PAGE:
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Alumni Profiles

Teresa Trout

When and how did you choose your major? 

On Ash Wednesday, my eighth grade teacher wrote, "Memento, homo, quia pulvis es, et in pulverem reverteris." (Remember, man, that you are dust, and unto dust you shall return.) That was the moment I knew dead languages were for me.  My high school didn't offer Latin, so it was the first course I signed up for freshman year. I majored in English and Classics and loved every minute of it.

What resources did you use on campus that you recommend current students use? 

Go to the career center. Just schedule an appointment and go. I didn't have a clue about how to apply for a teaching job, what to say on an interview, what to do after the interview, but they coached me through it all. I got my first job offer one month before graduating, and I give a lot of the credit to the career center. They also taught me how to write and format a resume- and I still use that format three jobs later.

What did you do immediately after graduation? How did you decide to take that path? / What do you do now and why did you choose this career?

Life after graduation has been chaotic and wonderful. I went to Arizona to teach English and Latin in a charter school.  Next, I became a field guide for about a year in a wilderness therapy program for young adults in Asheville, NC. I am currently teaching secondary school Latin and Greek in Virginia. I've just been accepted into the M.A. in Comparative Literature at Harvard for English. My plan was always to take some time, teach, and then apply to graduate school. I ended up taking more time than I thought I would, and I certainly didn't see wilderness guide in the mix, but I have learned and experienced more than I could ever imagine in the past three years by staying flexible and trying scary things. And I've had a fantastic time so far.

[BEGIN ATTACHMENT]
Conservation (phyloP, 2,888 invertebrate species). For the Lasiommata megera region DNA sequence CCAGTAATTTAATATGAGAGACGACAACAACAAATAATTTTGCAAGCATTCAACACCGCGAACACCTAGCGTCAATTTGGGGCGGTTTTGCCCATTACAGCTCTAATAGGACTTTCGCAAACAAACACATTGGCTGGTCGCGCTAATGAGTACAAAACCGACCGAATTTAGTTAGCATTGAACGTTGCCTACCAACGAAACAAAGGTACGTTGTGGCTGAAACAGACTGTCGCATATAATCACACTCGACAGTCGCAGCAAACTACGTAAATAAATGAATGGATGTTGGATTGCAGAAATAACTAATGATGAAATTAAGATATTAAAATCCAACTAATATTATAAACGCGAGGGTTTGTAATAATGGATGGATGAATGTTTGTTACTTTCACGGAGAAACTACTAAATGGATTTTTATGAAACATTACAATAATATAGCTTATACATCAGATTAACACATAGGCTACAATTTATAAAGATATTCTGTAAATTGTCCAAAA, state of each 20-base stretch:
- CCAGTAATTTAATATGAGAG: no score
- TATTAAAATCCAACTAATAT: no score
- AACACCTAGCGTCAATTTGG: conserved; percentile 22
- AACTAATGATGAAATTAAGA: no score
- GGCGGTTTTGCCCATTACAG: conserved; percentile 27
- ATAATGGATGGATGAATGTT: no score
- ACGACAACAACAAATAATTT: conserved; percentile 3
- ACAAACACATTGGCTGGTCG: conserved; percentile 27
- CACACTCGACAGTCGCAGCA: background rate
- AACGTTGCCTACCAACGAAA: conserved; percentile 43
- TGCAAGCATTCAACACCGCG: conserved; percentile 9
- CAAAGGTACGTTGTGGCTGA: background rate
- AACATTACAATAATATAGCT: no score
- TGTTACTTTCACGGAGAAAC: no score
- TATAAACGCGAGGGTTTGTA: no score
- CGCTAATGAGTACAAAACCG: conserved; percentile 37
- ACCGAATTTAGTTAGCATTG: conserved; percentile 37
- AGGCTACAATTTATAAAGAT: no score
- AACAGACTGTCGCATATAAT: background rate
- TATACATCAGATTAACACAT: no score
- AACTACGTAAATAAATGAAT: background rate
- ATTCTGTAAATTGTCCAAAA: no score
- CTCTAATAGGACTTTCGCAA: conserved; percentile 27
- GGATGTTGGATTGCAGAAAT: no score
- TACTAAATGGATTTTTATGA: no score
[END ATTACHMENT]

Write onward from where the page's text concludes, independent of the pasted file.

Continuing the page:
What skills, tools, or knowledge from your major have been most useful to you since graduation?  

Plato taught me that perplexity is the beginning of knowledge, and my Plato professor told us, "Being content with yourself is delusion." I developed a lot of specific skills and tools while studying English and Classics, but these two lessons developed a mindset that keeps me moving forward. Answers are just the byproducts of a more meaningful process, and I like to think that a healthy amount of dissatisfaction inspires me to be a better person going onward to better things.

How do you balance your work and personal life?

I don't believe in the concept. If you don't try to separate them, there is nothing to balance. As a field guide, I lived with groups of clients for eight days at a time while backpacking through the woods. As a teacher, I stay late and commit my weekends to Latin tournaments. I'm single, young, and still idealistic enough not to choose a career that I want to separate from my personal life.

What advice do you have for current students?

Find opportunities; don't wait for them to find you. Apply for things for which you are not qualified. If you start to feel competent and confident, it's time to go outside of your comfort zone again. We can be comfortable later, when we have real responsibilities like a family. Students are expected to be awkward in college; now is the time to grow.